I wonder why he did that? Preventative medicine is a mantra among social engineers. There is even a new agency devoted to keep us all healthy by bossing us about (and, no, the Crows had never heard of the Australian National Preventative Health Agency, either).[vii]
As put by the National Primary Health Care Strategy Framework (did not know about it either) we need: “A strong, responsive and sustainable primary health care system that improves health care for all Australians, especially those who currently experience inequitable health outcomes, by keeping people healthy, preventing illness, reducing the need for hospital services and improving management of chronic conditions.” [viii]
Good oh, but the Crows can contemplate what the government would have done if Mr Dutton had endorsed the idea of insurers picking up GP charges beyond the bulk billing rate last week. Quick as you can say “GST on a jar of vegemite” Kevin Rudd would warn of higher health costs.
He would have a point – costs would increase. Admittedly, not for the 82 per cent of bulk billed GP visits, at least not at first.[ix] But people whose GP charges-up would likely be slugged as doctors billed the maximum private insurance would pay. “It would have the perverse effect of reducing the percentage of privately insured patients who are currently bulk-billed as GPs sought to charge the maximum allowed by the private insurer for a full rebate,” according to Health Department advice opposing the proposal. [x]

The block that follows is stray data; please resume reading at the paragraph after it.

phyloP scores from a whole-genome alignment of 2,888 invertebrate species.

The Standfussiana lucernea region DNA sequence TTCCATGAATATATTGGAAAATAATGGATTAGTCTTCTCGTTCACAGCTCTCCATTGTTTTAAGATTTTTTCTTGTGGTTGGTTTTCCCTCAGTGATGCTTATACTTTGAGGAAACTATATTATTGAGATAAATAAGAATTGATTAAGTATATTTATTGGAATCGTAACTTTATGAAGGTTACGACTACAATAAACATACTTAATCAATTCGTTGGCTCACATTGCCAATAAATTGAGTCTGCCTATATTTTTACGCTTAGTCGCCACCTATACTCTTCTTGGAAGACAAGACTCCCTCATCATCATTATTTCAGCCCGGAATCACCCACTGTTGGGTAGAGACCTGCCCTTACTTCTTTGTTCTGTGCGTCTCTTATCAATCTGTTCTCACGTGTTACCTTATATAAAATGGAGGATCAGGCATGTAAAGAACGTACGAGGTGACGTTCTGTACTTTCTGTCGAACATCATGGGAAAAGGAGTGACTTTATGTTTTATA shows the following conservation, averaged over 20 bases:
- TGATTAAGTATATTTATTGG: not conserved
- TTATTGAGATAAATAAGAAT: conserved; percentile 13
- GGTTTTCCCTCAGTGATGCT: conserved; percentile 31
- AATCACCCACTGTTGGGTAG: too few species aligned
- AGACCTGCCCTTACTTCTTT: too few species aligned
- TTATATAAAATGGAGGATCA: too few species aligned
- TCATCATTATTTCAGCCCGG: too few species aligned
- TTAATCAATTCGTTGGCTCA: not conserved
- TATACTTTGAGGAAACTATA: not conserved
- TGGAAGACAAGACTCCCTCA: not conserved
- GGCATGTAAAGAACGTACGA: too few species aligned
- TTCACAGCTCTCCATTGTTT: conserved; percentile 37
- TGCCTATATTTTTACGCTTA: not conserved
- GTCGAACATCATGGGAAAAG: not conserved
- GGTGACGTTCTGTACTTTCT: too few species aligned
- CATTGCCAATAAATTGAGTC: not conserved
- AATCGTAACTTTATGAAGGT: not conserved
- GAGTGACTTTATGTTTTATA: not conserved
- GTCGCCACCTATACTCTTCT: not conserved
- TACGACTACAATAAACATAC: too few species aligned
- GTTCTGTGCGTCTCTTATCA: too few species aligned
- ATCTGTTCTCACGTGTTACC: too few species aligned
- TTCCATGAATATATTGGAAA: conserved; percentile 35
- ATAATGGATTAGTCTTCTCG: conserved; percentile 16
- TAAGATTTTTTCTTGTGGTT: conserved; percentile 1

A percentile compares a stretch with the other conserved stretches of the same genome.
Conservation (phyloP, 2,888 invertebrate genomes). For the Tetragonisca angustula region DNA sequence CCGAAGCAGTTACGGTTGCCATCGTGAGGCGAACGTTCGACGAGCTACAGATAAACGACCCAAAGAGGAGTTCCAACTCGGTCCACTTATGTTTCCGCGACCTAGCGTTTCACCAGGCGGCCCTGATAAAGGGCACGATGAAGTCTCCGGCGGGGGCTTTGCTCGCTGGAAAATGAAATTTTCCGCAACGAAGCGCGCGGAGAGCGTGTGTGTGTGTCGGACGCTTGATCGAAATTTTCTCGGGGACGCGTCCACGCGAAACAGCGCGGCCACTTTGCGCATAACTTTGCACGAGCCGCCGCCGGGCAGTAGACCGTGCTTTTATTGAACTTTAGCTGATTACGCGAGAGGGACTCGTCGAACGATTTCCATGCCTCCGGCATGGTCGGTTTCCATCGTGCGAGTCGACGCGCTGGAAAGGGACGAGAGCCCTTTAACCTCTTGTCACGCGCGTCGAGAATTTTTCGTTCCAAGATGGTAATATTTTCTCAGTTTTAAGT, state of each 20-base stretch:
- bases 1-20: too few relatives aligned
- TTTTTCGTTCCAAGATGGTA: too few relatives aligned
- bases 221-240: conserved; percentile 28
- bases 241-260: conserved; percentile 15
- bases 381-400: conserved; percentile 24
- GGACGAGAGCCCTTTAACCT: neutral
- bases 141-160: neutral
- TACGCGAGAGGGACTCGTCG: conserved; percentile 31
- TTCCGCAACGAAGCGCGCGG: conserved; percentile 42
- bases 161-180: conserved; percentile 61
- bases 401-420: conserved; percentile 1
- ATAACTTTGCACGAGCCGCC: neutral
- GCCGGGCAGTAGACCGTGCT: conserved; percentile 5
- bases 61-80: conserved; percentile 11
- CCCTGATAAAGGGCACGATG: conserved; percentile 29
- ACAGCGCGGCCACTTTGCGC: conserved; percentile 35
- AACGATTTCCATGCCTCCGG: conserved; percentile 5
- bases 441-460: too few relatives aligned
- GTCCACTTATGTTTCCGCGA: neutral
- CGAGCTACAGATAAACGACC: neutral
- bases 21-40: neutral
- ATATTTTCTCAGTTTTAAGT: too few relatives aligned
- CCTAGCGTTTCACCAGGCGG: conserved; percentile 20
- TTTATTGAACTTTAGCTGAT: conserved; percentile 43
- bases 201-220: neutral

And, what a surprise, it would push up premiums, which in turn would cost the feds $3.4bn over the first five years as the private insurance rebate increased to cover the bills for people who still collect the subsidy (for example, families with incomes less than $176,000).[xi]
The Crows also can’t help wondering how long it would take for bulk billing GPs to demand an increase in what the feds pay them to match the privately insured premium hike, which they would say was necessary to (a) prevent a two tier primary care system and because (b) well because.
Just as it is never wise to stand between premiers and buckets of money, it is a rare minister who denies the medical lobby’s deep-seated belief that prescription pads should be deposit slips.